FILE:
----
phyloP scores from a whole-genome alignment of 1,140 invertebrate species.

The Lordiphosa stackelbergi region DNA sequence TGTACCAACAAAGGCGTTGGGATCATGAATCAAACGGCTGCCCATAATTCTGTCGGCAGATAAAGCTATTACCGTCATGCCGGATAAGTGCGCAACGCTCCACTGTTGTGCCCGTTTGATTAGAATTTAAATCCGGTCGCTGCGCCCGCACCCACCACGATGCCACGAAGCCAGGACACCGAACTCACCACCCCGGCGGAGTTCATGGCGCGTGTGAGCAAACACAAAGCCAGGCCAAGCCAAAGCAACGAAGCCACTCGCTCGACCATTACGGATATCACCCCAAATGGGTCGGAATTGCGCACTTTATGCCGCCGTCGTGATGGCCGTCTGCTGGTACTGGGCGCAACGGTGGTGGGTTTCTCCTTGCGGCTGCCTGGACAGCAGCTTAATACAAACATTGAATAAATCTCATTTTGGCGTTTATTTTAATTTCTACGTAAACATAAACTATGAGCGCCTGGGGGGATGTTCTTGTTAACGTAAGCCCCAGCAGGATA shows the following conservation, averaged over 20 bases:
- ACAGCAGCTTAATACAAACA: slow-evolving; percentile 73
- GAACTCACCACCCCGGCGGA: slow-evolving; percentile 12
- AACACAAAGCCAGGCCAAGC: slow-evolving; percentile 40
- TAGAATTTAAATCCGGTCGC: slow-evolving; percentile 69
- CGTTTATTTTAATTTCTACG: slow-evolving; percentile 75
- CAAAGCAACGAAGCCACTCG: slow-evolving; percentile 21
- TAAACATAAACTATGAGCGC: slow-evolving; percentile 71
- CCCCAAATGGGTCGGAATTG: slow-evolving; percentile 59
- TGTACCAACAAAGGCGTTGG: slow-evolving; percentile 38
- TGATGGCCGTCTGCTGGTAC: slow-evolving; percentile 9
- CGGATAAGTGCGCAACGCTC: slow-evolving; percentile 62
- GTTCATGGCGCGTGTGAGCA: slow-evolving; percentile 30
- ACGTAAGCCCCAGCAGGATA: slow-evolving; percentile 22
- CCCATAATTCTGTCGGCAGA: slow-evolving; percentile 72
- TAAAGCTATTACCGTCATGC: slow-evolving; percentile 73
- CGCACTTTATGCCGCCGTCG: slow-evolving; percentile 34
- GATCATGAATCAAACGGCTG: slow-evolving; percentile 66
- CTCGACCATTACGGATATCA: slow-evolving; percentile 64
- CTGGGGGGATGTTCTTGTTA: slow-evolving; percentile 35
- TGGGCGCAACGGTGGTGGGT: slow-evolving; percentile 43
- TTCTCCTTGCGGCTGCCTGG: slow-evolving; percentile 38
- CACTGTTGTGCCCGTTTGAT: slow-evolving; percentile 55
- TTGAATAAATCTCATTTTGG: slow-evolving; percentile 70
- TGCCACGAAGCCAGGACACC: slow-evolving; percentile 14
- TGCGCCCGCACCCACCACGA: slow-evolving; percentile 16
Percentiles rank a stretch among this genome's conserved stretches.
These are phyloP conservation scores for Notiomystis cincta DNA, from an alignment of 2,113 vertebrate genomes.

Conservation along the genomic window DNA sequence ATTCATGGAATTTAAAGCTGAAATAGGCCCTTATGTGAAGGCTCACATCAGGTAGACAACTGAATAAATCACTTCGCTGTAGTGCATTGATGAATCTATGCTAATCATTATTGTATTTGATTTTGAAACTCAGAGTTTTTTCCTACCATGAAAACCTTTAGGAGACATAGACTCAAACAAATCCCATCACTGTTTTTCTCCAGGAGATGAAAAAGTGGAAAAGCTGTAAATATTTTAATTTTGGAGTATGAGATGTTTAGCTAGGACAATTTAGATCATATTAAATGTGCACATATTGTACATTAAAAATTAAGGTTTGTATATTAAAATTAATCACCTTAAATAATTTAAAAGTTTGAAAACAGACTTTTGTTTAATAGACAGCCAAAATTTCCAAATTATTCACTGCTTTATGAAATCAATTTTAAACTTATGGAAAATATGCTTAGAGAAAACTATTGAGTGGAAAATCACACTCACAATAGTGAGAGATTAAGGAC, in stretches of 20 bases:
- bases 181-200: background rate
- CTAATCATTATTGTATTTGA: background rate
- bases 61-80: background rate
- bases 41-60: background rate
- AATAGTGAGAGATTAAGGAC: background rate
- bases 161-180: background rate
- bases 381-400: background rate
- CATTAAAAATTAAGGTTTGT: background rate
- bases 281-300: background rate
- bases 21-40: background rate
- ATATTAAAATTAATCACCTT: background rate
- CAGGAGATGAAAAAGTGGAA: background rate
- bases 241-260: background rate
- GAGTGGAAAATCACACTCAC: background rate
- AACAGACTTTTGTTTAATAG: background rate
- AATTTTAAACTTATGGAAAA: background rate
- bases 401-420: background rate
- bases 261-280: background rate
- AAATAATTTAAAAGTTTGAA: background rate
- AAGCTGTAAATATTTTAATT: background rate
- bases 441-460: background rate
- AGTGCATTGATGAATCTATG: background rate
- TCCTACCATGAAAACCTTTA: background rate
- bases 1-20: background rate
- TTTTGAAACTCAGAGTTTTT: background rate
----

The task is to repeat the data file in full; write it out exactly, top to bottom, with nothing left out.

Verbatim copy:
phyloP scores from a whole-genome alignment of 1,140 invertebrate species.

The Lordiphosa stackelbergi region DNA sequence TGTACCAACAAAGGCGTTGGGATCATGAATCAAACGGCTGCCCATAATTCTGTCGGCAGATAAAGCTATTACCGTCATGCCGGATAAGTGCGCAACGCTCCACTGTTGTGCCCGTTTGATTAGAATTTAAATCCGGTCGCTGCGCCCGCACCCACCACGATGCCACGAAGCCAGGACACCGAACTCACCACCCCGGCGGAGTTCATGGCGCGTGTGAGCAAACACAAAGCCAGGCCAAGCCAAAGCAACGAAGCCACTCGCTCGACCATTACGGATATCACCCCAAATGGGTCGGAATTGCGCACTTTATGCCGCCGTCGTGATGGCCGTCTGCTGGTACTGGGCGCAACGGTGGTGGGTTTCTCCTTGCGGCTGCCTGGACAGCAGCTTAATACAAACATTGAATAAATCTCATTTTGGCGTTTATTTTAATTTCTACGTAAACATAAACTATGAGCGCCTGGGGGGATGTTCTTGTTAACGTAAGCCCCAGCAGGATA shows the following conservation, averaged over 20 bases:
- ACAGCAGCTTAATACAAACA: slow-evolving; percentile 73
- GAACTCACCACCCCGGCGGA: slow-evolving; percentile 12
- AACACAAAGCCAGGCCAAGC: slow-evolving; percentile 40
- TAGAATTTAAATCCGGTCGC: slow-evolving; percentile 69
- CGTTTATTTTAATTTCTACG: slow-evolving; percentile 75
- CAAAGCAACGAAGCCACTCG: slow-evolving; percentile 21
- TAAACATAAACTATGAGCGC: slow-evolving; percentile 71
- CCCCAAATGGGTCGGAATTG: slow-evolving; percentile 59
- TGTACCAACAAAGGCGTTGG: slow-evolving; percentile 38
- TGATGGCCGTCTGCTGGTAC: slow-evolving; percentile 9
- CGGATAAGTGCGCAACGCTC: slow-evolving; percentile 62
- GTTCATGGCGCGTGTGAGCA: slow-evolving; percentile 30
- ACGTAAGCCCCAGCAGGATA: slow-evolving; percentile 22
- CCCATAATTCTGTCGGCAGA: slow-evolving; percentile 72
- TAAAGCTATTACCGTCATGC: slow-evolving; percentile 73
- CGCACTTTATGCCGCCGTCG: slow-evolving; percentile 34
- GATCATGAATCAAACGGCTG: slow-evolving; percentile 66
- CTCGACCATTACGGATATCA: slow-evolving; percentile 64
- CTGGGGGGATGTTCTTGTTA: slow-evolving; percentile 35
- TGGGCGCAACGGTGGTGGGT: slow-evolving; percentile 43
- TTCTCCTTGCGGCTGCCTGG: slow-evolving; percentile 38
- CACTGTTGTGCCCGTTTGAT: slow-evolving; percentile 55
- TTGAATAAATCTCATTTTGG: slow-evolving; percentile 70
- TGCCACGAAGCCAGGACACC: slow-evolving; percentile 14
- TGCGCCCGCACCCACCACGA: slow-evolving; percentile 16
Percentiles rank a stretch among this genome's conserved stretches.
These are phyloP conservation scores for Notiomystis cincta DNA, from an alignment of 2,113 vertebrate genomes.

Conservation along the genomic window DNA sequence ATTCATGGAATTTAAAGCTGAAATAGGCCCTTATGTGAAGGCTCACATCAGGTAGACAACTGAATAAATCACTTCGCTGTAGTGCATTGATGAATCTATGCTAATCATTATTGTATTTGATTTTGAAACTCAGAGTTTTTTCCTACCATGAAAACCTTTAGGAGACATAGACTCAAACAAATCCCATCACTGTTTTTCTCCAGGAGATGAAAAAGTGGAAAAGCTGTAAATATTTTAATTTTGGAGTATGAGATGTTTAGCTAGGACAATTTAGATCATATTAAATGTGCACATATTGTACATTAAAAATTAAGGTTTGTATATTAAAATTAATCACCTTAAATAATTTAAAAGTTTGAAAACAGACTTTTGTTTAATAGACAGCCAAAATTTCCAAATTATTCACTGCTTTATGAAATCAATTTTAAACTTATGGAAAATATGCTTAGAGAAAACTATTGAGTGGAAAATCACACTCACAATAGTGAGAGATTAAGGAC, in stretches of 20 bases:
- bases 181-200: background rate
- CTAATCATTATTGTATTTGA: background rate
- bases 61-80: background rate
- bases 41-60: background rate
- AATAGTGAGAGATTAAGGAC: background rate
- bases 161-180: background rate
- bases 381-400: background rate
- CATTAAAAATTAAGGTTTGT: background rate
- bases 281-300: background rate
- bases 21-40: background rate
- ATATTAAAATTAATCACCTT: background rate
- CAGGAGATGAAAAAGTGGAA: background rate
- bases 241-260: background rate
- GAGTGGAAAATCACACTCAC: background rate
- AACAGACTTTTGTTTAATAG: background rate
- AATTTTAAACTTATGGAAAA: background rate
- bases 401-420: background rate
- bases 261-280: background rate
- AAATAATTTAAAAGTTTGAA: background rate
- AAGCTGTAAATATTTTAATT: background rate
- bases 441-460: background rate
- AGTGCATTGATGAATCTATG: background rate
- TCCTACCATGAAAACCTTTA: background rate
- bases 1-20: background rate
- TTTTGAAACTCAGAGTTTTT: background rate